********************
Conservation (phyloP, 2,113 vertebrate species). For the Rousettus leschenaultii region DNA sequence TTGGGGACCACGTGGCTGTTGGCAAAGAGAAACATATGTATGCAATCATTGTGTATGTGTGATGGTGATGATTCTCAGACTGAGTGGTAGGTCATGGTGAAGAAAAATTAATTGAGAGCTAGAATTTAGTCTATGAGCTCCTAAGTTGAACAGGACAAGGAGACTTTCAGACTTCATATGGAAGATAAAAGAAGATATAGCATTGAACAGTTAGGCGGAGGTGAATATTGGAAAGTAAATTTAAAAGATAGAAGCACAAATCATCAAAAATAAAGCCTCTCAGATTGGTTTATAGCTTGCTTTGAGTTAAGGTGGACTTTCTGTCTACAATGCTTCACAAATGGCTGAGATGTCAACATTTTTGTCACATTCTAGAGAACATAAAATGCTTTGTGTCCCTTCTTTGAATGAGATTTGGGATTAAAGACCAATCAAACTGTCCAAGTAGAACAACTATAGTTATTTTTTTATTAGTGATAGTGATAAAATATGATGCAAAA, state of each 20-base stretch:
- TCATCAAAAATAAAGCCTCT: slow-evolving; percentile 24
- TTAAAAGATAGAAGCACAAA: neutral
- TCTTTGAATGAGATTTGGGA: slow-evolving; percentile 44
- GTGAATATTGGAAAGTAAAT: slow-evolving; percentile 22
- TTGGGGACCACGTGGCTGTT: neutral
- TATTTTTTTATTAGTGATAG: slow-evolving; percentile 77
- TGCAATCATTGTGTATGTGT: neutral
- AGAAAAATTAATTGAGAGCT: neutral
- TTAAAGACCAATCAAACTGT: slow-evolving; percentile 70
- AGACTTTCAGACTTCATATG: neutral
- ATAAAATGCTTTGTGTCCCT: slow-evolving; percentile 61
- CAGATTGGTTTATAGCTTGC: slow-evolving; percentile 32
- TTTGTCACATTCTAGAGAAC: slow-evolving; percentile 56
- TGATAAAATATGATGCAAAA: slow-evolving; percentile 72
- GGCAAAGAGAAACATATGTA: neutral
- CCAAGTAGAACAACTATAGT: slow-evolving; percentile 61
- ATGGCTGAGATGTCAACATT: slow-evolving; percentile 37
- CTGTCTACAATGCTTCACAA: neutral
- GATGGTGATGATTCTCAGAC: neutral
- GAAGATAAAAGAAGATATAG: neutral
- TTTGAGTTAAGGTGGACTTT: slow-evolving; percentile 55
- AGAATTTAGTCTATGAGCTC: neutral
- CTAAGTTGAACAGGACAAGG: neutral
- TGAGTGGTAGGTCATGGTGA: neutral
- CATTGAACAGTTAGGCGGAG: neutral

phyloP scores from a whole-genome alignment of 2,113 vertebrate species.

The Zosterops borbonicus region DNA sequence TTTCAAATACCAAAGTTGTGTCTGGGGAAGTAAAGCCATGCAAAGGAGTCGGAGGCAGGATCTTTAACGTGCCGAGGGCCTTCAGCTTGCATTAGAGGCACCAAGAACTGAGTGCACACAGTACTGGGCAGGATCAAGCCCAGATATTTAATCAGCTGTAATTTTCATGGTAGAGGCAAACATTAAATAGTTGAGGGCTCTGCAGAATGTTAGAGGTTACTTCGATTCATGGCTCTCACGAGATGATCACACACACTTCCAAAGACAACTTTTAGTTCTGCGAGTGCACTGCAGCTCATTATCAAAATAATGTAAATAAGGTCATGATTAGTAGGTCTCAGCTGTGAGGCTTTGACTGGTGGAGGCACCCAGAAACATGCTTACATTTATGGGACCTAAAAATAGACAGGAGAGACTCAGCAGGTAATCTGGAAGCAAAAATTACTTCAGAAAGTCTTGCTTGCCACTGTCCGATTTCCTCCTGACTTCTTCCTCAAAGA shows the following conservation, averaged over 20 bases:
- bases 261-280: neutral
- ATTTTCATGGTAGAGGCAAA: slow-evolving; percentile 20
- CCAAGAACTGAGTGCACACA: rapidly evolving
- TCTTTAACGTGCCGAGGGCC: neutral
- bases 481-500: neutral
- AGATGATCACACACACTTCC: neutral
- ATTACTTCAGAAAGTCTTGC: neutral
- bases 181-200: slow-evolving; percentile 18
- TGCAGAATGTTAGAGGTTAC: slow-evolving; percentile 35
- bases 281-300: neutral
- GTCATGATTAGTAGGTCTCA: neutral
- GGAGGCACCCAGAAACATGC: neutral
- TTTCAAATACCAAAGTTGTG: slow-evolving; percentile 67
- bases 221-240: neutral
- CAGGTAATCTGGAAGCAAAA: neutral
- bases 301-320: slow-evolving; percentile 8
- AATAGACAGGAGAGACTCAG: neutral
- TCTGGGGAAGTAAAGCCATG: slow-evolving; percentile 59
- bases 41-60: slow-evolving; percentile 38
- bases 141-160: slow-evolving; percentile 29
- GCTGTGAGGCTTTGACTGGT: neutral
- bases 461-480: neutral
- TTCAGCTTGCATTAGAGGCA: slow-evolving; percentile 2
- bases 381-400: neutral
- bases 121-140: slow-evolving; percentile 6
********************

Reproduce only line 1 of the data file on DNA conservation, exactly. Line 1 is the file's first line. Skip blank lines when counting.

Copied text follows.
Conservation (phyloP, 2,113 vertebrate species). For the Rousettus leschenaultii region DNA sequence TTGGGGACCACGTGGCTGTTGGCAAAGAGAAACATATGTATGCAATCATTGTGTATGTGTGATGGTGATGATTCTCAGACTGAGTGGTAGGTCATGGTGAAGAAAAATTAATTGAGAGCTAGAATTTAGTCTATGAGCTCCTAAGTTGAACAGGACAAGGAGACTTTCAGACTTCATATGGAAGATAAAAGAAGATATAGCATTGAACAGTTAGGCGGAGGTGAATATTGGAAAGTAAATTTAAAAGATAGAAGCACAAATCATCAAAAATAAAGCCTCTCAGATTGGTTTATAGCTTGCTTTGAGTTAAGGTGGACTTTCTGTCTACAATGCTTCACAAATGGCTGAGATGTCAACATTTTTGTCACATTCTAGAGAACATAAAATGCTTTGTGTCCCTTCTTTGAATGAGATTTGGGATTAAAGACCAATCAAACTGTCCAAGTAGAACAACTATAGTTATTTTTTTATTAGTGATAGTGATAAAATATGATGCAAAA, state of each 20-base stretch: